The Financial Times Weekend

Published: October 17 2009 00:39 | Last updated: October 17 2009 00:39

Karl E Case, who with Robert J Shiller created the influential Standard & Poor’s Case-Shiller Home Price Indices, is the Katharine Coman and A Barton Hepburn professor of economics at Wellesley College, where he has taught for more than 30 years. He lives in Wellesley, Massachusetts, in a Cape Cod “cottage” built in 1952.

Yours is a typical American “Cape” home.
From the front it looks small. But then it explodes in the back. There are four bedrooms, three living rooms, three-and-a-half bathrooms, two offices, a wine cellar, a dining room and a kitchen arranged in a terrific way. There’s a lot of space here in this little Cape.

What makes this your favourite home?
The arrangement and the location. It is also built well – by an architect. It’s terrific for what I do. I’ve got two computers and two offices. It’s self-contained life in this house. I do most of my work here now. I can walk to town in a few minutes. It fits our lifestyle. It’s modest – not real modest but not showy.

What attracted you to it?
My wife picked the house out. I thought it looked like a piece of trash. The decoration was terrible, with dark-stained floors and [some] wall-to-wall carpeting. The drapes had been up for 20 years. We had to strip it and rebuild it. We bought it in 1991 during the recession and the contractor was pouring concrete 10 minutes after I signed the closing documents.

You have a lot of space.
It is great for parties. We can have 40 or 50 people and can seat 13-14 at the table. I’ve invited every class I’ve ever taught at least once. We make a buffet in the kitchen and barbecue in the back if it’s a good day. When we entertain, people circulate. If you want a quiet conversation you sit in this corner of the living room, where I play the guitar – I’m bad.

You are often hosts.
We have lots of guests and make optimal use of guest quarters. We added a major league bathroom and a suite downstairs, where I can put my daughter’s family. Two Wellesley students live in one bedroom and we live on the ground floor.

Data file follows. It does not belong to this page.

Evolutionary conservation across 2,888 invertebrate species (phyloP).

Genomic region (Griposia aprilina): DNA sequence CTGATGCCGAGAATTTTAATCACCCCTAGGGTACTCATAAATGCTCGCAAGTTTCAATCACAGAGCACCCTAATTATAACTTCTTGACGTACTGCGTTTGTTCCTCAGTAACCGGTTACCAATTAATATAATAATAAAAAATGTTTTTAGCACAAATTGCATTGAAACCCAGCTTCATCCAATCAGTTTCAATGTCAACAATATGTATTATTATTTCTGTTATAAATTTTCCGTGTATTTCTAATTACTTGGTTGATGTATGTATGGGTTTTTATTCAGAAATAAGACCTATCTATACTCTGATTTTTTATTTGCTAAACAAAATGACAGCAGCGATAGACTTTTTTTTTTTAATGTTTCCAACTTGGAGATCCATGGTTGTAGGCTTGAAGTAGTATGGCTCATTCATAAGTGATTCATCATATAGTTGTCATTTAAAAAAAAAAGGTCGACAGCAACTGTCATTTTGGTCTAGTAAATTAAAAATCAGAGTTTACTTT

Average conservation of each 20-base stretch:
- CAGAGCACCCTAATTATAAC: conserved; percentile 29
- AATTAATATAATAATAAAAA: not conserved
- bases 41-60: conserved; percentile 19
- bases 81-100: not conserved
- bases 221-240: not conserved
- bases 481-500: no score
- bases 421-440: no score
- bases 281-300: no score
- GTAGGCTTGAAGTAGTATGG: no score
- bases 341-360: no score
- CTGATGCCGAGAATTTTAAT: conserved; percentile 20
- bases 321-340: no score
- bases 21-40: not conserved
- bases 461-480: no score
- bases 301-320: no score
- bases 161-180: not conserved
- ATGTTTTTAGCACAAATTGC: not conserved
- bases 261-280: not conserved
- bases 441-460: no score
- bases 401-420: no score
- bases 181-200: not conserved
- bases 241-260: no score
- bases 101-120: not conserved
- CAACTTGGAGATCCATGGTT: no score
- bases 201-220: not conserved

Do you own other property?
I’ve owned other properties but this is my sole remaining piece of real estate. I have a timeshare for the Red Sox’s spring training in Bonita Springs, Florida, but this is my major asset. I like it here and this is probably where I’ll die.

Where else have you lived?
I lived in a suburban home in New Jersey – nothing fancy – until I was 12 and moved to Ohio. Then I was in the army medical service corps in Vietnam for several years. My wife and I ran a dormitory at Harvard for two years.

What other houses have you owned?
We had a 1930s centre-entrance colonial nearby, where we lived from 1976 until I traded up in 1991. I bought it for $56,000 and sold it for $230,000. I bought this one for $392,000 and maybe it’s worth something like $1m now.

You seem to remember your houses as economic units.
A house is a durable consumer good, even if you can knock down walls and make it personal. The bad thing is that it is expensive. First-time homeowners are surprised at what home maintenance takes. If I buy a house outright I live in it rent-free, so the yield is in the form of valuable rental services. If I were a business, I would sell those services, rent them – for cash. That means you get a terrific rate of return. It is tax-favoured. A stock can stop paying a dividend but a house’s dividend is constant in real terms. I buy it and live in it. They can’t take that away from me – unless they foreclose.

So the reason that someone owns a house is economic?
Well, it’s a part of your being. You spend lots of hours in it. It’s the environment in which you live. Some people don’t spend much time at home but I do.

Your home mixes life and work.
Being a homeowner taught me what the housing market was all about. You don’t really understand until you participate. I make my students do it in my urban class. They have to “buy” a house and write a paper about it. They have a blast. Then I can talk about house prices and why they get in the way of the functioning of the macro-economy.

What about non-economic aspects of a house, such as the emotional ones?
There are two things. There is the emotion of getting attached to it, of being inside it. The other is the emotion of the gamble of buying a big thing on leverage. There is fear and reward. Still, a house is a symbol of security, of settling down. If you get a house you love, it grows on you. It’s a home. And it’s an investment; there are emotions in both. But the behavioural part is focused on the betting, on the economic return. I think people figure out the emotional thing when they get in a house but not when they are buying and selling. Then they are thinking about it going up and down. They are thinking about the price of a consumer durable.

You have a lot of photos and mementoes.
This artwork comes from a woman from Bangladesh. This pot is from Ghana. A student’s mother carried it over. Those are kids we photographed on a trip to Nepal. That photo is my favourite person: Richard Musgrave, my mentor at Harvard.

Could you live there?
No. No Red Sox.

The Speakman showerhead. It was the biggest quality of life improvement in the house. If you have a Speakman showerhead it will change your life – plus a Grohe valve and a 1in water main, which is not ecological. This bathroom cost as much as the first house I ever bought.
Our trees: maple, apple hawthorn and spruce.
1961 Château Lynch Bages. Best year ever.

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